The U.S. government is ill-equipped to fund R&D projects that require tight coordination and teamwork to create public goods. The majority of government-funded research outside of the defense sphere—including research funded through the National Institute of Health (NIH), the National Science Foundation (NSF), the Defense Advanced Research Projects Agency (DARPA), and the Advanced Research Projects Agency–Energy (ARPA-E)—is outsourced to externalized collaborations of university labs and/or commercial organizations. However, the academic reward structure favors individual credit and discourages systematic teamwork. Commercial incentives encourage teamwork but discourage the production of public goods. As a result, the United States is falling behind in key areas like microfabrication and human genomics to countries with greater abilities to centralize and accelerate focused research.
The solution is to enable the U.S. government to fund centralized research programs, termed Focused Research Organizations (FROs), to address well-defined challenges that require scale and coordination but that are not immediately profitable. FROs would be stand-alone “moonshot organizations” insulated from both academic and commercial incentive structures. FROs would be organized like startups, but they would pursue well-defined R&D goals in the public interest and would be accountable to their funding organizations rather than to shareholders. Each FRO would strive to accelerate a key R&D area via “multiplier effects” (such as dramatically reducing the cost of collecting critical scientific data), provide the United States with a decisive competitive advantage in that area, and de-risk substantial follow-on investment from the private and/or public sectors. Some FROs would lay the engineering foundations for subsequent government investment in programs similar in scope to the Human Genome Project.
Below, we have published an assortment of proposals we believe are worthy of the FRO model.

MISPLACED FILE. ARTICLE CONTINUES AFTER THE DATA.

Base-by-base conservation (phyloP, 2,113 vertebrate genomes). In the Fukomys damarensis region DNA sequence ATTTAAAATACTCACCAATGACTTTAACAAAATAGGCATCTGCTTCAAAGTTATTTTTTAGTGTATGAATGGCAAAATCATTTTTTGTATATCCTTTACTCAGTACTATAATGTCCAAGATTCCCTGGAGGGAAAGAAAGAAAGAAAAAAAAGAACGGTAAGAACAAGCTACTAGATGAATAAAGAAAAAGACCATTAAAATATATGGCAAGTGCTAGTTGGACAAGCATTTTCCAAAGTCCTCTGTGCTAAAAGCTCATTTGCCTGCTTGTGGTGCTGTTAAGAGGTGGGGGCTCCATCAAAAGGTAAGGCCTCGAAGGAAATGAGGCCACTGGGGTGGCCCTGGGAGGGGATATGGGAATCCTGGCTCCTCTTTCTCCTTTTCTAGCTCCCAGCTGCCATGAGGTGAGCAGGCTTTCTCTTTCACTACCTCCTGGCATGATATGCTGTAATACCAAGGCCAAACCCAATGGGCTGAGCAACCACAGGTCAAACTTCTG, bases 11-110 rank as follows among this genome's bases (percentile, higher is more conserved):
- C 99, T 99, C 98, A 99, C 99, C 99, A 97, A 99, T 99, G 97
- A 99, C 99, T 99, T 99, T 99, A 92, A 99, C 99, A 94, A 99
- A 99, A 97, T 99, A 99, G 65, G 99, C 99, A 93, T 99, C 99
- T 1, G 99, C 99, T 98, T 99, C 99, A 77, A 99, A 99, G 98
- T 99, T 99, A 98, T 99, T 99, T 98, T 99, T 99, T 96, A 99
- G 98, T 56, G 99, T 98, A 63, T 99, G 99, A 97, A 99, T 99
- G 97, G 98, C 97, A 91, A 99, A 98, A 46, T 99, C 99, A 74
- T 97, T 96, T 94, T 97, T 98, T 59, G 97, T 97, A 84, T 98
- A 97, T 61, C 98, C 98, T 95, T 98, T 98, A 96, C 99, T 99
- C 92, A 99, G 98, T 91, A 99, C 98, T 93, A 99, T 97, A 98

Systematically sequencing the genome and studying the function of genes from viruses will enable the development of phage-gene libraries that can in turn enable the faster development of genetic tools for advancing molecular biology.
Research and engineering to reverse antibiotic resistance in aquatic bacteria, through the application of a well-validated CRISPR-based genetic system, can help catalyze safer, more sustainable land-based aquaculture as a nutritious and affordable food source.
RNA therapeutics are gaining popularity since they are cheap and easy to make, but sequencing technologies today rely on converting RNA back to cDNA, which collapses information on the more than 150 different chemically modified bases for RNA into just four bases.
Humanity needs catalysts to create fuel, feedstocks to make materials, and fertilizers to grow food. Catalysts allow us to arrange atoms into the molecules we need with extremely high selectivity, cleanliness, and low energy input.
Many antibodies that scientists purchase from commercial manufacturers to conduct their research do not work as advertised, because most have never been validated properly.
The [C]Worthy Project will create first-of-its-kind, open-source software infrastructure for ocean carbon measurement, reporting and verification (MRV) to help drive the nascent marine-based carbon dioxide removal market.
Our current knowledge of the biochemical compounds in food is incredibly limited, but existing databases of MassSpec scans contain massive amounts of untapped, unannotated information about food ingredients.
人工智能的地方艰苦的要求啊n current computing hardware, but the integration of semiconductors, superconductors, and optical hardware will create revolutionary new tools for AI. Problem Statement Digital computers are excellent for number crunching, but their operations and architecture contrast with the operations that support intelligence. When used for AI, vast amounts of energy, data, […]